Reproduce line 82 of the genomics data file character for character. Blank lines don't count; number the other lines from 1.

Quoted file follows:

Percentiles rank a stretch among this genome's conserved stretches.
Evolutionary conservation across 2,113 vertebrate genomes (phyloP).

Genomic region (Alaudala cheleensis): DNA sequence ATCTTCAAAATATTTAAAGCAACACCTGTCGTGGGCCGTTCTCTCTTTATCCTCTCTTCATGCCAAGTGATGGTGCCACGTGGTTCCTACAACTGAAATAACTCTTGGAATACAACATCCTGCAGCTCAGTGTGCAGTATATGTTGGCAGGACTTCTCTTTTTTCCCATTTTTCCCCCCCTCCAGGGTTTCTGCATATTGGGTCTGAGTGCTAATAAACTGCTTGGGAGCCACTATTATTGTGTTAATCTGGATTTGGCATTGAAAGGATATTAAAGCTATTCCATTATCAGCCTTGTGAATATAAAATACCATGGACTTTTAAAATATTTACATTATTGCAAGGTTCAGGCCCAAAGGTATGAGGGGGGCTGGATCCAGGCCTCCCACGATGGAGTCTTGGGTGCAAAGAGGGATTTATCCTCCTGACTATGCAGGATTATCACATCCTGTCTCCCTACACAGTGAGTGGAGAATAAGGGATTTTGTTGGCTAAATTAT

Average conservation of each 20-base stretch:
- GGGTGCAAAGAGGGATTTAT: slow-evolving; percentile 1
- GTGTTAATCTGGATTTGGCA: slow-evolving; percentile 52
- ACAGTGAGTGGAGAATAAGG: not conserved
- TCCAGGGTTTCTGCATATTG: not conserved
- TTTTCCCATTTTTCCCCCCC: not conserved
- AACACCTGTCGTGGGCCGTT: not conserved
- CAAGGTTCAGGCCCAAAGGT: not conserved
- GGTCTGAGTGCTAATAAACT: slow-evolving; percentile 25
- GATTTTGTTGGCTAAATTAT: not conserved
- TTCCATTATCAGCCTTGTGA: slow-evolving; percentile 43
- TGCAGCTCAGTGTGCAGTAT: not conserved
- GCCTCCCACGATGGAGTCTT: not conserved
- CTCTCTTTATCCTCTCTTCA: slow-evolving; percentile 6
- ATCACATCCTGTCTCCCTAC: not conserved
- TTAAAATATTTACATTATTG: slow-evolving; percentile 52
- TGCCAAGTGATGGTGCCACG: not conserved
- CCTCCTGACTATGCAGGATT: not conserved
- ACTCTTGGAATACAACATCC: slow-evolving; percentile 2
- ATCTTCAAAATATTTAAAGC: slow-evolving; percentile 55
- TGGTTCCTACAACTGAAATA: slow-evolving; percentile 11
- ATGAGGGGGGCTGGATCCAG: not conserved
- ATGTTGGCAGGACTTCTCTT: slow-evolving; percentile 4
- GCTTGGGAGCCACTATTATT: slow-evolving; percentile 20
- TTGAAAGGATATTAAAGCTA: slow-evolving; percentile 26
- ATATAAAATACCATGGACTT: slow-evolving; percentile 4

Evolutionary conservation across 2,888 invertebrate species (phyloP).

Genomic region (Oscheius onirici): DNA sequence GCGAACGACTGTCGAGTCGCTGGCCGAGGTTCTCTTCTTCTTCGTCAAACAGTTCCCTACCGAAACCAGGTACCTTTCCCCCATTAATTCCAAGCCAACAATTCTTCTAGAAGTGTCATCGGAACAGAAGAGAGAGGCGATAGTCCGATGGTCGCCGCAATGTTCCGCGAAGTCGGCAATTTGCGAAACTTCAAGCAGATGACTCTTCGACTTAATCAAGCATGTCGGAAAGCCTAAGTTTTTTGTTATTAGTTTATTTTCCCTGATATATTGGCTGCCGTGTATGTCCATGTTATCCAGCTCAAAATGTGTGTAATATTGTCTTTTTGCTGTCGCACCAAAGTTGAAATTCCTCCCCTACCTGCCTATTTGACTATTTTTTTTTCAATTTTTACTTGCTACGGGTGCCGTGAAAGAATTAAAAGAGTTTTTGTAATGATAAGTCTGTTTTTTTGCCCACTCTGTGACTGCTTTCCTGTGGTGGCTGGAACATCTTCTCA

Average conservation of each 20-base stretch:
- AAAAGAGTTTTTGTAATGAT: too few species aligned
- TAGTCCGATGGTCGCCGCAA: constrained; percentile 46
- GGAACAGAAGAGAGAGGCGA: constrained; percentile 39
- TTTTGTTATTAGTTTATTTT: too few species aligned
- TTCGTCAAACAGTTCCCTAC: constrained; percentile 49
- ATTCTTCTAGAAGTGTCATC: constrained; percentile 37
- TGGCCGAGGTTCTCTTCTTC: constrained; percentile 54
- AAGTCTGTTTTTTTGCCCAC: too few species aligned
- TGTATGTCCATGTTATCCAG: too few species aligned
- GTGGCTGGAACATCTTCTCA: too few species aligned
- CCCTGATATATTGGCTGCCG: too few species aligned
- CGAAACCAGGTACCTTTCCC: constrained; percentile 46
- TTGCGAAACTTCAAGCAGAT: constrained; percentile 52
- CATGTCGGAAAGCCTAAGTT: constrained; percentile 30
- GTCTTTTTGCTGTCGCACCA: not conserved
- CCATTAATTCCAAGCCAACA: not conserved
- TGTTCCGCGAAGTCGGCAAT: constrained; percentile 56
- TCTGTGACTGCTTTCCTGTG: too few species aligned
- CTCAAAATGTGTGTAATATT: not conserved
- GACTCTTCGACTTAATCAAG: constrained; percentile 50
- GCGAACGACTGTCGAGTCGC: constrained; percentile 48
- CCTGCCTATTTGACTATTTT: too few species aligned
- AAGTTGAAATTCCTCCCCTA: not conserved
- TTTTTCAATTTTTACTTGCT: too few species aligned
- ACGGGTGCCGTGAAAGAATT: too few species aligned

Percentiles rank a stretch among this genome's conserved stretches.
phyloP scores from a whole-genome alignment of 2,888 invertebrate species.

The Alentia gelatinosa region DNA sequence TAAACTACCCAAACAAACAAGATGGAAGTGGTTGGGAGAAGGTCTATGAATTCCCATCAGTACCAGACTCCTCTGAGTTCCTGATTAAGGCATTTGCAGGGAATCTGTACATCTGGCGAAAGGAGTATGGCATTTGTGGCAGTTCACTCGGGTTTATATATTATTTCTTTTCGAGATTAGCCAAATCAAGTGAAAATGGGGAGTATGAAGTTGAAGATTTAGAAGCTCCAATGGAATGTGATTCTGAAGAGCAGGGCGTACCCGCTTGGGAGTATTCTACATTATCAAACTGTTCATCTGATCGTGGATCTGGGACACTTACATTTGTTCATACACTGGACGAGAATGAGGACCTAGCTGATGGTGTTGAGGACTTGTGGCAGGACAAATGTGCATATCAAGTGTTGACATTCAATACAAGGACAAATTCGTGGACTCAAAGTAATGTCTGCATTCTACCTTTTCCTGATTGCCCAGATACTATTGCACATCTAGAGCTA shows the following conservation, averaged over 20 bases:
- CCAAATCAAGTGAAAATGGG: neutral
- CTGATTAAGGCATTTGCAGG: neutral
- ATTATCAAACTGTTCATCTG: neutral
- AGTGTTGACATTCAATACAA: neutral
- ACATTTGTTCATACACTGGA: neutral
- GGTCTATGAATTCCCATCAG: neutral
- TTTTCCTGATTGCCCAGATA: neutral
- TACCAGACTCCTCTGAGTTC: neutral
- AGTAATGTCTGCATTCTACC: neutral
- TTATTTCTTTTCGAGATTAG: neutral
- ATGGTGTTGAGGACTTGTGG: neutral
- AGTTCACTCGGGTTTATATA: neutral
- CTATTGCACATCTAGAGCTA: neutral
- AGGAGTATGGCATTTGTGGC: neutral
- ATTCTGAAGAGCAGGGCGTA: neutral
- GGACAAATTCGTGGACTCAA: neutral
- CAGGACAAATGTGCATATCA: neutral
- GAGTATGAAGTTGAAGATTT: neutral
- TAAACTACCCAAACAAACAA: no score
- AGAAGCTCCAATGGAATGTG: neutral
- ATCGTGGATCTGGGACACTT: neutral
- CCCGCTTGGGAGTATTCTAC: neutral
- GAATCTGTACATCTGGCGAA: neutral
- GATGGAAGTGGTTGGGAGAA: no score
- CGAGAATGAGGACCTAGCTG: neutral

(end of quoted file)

- CCCGCTTGGGAGTATTCTAC: neutral